It was a rainy day, when I started form Delhi. I thought the dangal might be canceled because of the weather, but I decided to go and see what happened. I was on my way to Ullawas Village in Gurgaon, Haryana to see the annual dangal held in honor of a great social worker of the village, the late Sh. Dharmveer Ambawata.
It was also a celebration of India’s Independence Day. Kartik Dhar, a very good friend of mine, and a very good photographer, came along too.
The wrestling area was in a big field – with the village on one side and new high-rise buildings towering along the road on the other side. The old and the new living side by side, that’s Gurgaon. The wrestling pit itself was huge -- big enough for a dozen pairs of wrestlers to compete at the same time.
Satbir Ambawata ji, the brother of Sh. Dharmveer Ambawata, has been organizing the dangal since 2000. He gave a warm welcome to all the wrestlers, coaches, gurus and everyone else who came out for the occasion.
Rajbeer Pahalwan who was in charge of dangal preparations and also a brother of Sri Satbir Ambawata, told me that the village elders -- mainly, Jaibeer Sarpanch, Azad Sarpanch, Seer Singh Nambardar, Dharma Jaidev Jaggi Gujar, Brahm Singh Neta, Barat Singh Thapli and Anni Pahalwan all helped to make the dangal a success.
The junior wrestlers started off the competition. The weather wasn’t cooperating, though. It would drizzle off and on and then suddenly burst into a downpour.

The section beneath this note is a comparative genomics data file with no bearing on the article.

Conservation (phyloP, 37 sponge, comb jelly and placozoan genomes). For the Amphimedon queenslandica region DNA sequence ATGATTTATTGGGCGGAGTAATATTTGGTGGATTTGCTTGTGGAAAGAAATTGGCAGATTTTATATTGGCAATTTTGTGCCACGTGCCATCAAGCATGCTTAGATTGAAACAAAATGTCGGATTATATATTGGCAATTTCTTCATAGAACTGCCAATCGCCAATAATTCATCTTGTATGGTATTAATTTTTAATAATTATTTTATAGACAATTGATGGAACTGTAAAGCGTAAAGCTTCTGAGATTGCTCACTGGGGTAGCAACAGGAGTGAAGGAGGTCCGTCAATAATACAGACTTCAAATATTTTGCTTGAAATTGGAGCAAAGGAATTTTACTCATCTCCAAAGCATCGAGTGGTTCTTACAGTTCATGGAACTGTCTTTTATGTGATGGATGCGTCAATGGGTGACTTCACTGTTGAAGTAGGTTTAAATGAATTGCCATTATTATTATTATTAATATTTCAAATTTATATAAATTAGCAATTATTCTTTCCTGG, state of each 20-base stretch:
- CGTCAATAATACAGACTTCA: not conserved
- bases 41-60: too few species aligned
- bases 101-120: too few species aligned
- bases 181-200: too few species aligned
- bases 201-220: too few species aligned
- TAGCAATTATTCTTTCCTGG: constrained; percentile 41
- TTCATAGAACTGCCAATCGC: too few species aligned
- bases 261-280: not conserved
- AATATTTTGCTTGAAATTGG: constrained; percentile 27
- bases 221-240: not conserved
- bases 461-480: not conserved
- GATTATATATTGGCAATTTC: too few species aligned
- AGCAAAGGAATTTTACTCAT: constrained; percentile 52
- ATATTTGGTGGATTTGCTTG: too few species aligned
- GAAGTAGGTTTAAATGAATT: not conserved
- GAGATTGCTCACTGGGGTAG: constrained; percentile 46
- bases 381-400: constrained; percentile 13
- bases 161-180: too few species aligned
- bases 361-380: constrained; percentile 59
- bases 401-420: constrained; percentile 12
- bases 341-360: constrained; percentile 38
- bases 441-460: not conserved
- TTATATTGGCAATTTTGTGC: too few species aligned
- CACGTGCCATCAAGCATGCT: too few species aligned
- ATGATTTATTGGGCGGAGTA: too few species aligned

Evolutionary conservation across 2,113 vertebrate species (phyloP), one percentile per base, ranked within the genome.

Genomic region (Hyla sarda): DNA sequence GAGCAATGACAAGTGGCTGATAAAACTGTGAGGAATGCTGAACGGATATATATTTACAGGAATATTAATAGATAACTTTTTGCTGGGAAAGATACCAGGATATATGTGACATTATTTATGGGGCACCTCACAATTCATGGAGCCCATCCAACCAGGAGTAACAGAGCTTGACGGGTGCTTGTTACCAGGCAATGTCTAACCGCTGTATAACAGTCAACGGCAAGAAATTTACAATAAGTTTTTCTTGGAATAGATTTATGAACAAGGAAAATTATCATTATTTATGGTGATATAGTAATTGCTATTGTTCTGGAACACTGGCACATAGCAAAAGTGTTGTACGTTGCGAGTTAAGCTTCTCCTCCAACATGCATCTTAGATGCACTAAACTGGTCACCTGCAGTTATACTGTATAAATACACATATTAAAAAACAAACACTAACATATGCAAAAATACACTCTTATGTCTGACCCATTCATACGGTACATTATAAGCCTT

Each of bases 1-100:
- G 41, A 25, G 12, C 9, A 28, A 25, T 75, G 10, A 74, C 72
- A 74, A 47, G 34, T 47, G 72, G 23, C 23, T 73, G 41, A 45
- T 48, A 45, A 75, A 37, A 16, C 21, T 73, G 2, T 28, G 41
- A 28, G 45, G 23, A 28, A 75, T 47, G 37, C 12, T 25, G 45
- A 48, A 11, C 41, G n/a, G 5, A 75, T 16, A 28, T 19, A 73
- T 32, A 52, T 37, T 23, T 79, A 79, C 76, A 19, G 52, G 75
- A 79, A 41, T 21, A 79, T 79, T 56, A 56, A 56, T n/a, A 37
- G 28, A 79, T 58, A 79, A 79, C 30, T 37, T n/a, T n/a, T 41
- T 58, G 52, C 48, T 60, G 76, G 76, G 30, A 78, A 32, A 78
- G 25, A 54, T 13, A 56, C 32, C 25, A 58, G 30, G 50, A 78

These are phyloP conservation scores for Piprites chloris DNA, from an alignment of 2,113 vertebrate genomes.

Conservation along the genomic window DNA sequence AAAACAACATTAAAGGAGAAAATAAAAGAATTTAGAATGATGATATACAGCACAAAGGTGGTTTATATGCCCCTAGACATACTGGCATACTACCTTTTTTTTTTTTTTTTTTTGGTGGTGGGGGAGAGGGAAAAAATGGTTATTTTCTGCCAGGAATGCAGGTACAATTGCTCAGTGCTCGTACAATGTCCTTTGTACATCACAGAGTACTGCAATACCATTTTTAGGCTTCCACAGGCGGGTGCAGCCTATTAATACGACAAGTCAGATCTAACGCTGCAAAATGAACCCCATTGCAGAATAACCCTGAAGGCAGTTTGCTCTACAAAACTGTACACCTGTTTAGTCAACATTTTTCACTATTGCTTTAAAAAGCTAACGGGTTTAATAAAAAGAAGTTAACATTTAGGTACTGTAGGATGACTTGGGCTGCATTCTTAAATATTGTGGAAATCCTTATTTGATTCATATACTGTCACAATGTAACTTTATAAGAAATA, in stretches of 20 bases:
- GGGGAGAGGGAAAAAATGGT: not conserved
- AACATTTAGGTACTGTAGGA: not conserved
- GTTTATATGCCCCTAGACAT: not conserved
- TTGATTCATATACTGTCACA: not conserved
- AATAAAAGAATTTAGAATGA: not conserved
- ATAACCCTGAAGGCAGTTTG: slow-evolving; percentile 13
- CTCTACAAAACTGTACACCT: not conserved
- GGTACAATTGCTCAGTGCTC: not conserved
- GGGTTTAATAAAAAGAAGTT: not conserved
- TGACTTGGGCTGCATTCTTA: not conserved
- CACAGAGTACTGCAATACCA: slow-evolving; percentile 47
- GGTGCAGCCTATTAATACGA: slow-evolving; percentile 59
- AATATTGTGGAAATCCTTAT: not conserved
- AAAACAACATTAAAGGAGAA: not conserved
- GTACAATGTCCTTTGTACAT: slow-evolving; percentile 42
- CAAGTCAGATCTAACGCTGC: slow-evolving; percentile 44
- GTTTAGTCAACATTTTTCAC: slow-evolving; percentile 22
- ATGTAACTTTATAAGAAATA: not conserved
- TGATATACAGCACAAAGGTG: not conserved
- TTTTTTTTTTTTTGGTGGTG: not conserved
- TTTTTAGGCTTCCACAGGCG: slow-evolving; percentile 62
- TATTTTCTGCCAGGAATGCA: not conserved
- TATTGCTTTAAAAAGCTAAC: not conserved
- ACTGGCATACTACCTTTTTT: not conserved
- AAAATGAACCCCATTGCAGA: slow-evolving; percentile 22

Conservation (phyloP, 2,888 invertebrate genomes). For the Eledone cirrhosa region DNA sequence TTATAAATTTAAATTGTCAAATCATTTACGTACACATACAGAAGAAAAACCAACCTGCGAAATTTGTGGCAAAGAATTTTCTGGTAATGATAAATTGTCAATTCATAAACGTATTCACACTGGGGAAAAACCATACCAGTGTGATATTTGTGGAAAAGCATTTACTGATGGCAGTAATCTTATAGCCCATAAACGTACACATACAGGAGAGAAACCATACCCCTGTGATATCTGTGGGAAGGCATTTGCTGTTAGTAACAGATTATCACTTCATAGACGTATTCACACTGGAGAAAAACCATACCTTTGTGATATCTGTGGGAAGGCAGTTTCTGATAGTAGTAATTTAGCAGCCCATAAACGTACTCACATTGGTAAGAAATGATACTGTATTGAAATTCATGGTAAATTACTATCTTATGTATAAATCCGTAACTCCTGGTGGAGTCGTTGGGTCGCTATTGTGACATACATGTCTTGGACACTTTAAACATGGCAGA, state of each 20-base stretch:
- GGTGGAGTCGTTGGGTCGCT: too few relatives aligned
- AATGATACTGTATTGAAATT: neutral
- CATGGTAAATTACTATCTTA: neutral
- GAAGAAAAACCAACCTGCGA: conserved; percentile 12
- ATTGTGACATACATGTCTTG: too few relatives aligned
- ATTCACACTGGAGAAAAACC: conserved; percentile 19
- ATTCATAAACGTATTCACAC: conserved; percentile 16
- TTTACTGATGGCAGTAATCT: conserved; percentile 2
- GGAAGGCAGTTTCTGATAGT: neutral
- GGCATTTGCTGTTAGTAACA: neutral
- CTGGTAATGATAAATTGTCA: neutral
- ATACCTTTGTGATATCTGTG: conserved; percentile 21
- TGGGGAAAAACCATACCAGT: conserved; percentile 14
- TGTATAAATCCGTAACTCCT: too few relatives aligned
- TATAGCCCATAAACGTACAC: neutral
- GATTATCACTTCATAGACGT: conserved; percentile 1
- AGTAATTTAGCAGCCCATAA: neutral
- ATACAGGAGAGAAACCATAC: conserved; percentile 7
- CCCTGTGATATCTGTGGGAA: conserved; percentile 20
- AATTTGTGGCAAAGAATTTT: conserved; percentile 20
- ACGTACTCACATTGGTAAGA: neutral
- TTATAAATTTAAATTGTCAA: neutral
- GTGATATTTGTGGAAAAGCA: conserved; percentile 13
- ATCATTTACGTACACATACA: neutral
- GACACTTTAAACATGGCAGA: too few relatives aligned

Then came the senior wrestlers. So many wrestlers came to compete. Some of them were national or international champions. With all this talent, the organizers tried their best to give everyone a chance to wrestle.
One of the highlights was a match between Rajesh Bhati of Guru Hanuman Akhara and Jitender from Sohna. Both are world-class wrestlers so the match was intense. Covered in mud and sweat, the two wrestlers battled each other for more than half and hour. They were bleeding from scratches, but that didn’t seem to bother them. Finally, the bout ended in a draw and the crowd cheered for both of these outstanding athletes.
The main event was a bout between Varun of Railway Akhara and Sonu of Mandhoti village. The S.H.O. of Badshahpur Police station in Gurgaon inaugurated the bout. He also donated 21000/- in prize money – which was a great and generous thing to do. It’s always good to see important people in the community support kushti.
Varun Pahalwan won a medal in freestyle wrestling in Australia recently, so he is really at the top of his game. Sonu is also a very good wrestler. His village, Mandhoti in Haryana is famous for its wrestlers and boasts many hind kesari and national champions. It was a great bout. At one point, Sonu gained control and had Varun almost pinned, but Varun countered and escaped. The match went on for quite as while as each man was able to defend against his opponent’s attacks. Sonu went for a takedown, barreling into Varun with all his might, but they were close to the edge of the pit at that point and the wrestlers went flying into the crowd. One cameraman was so startled that he said he would never come to photograph a dangal again. But I told him, not to worry; he just needs to be careful.
The bout finally ended in a draw and that brought the dangal to a close. We packed up our things and headed back to Delhi.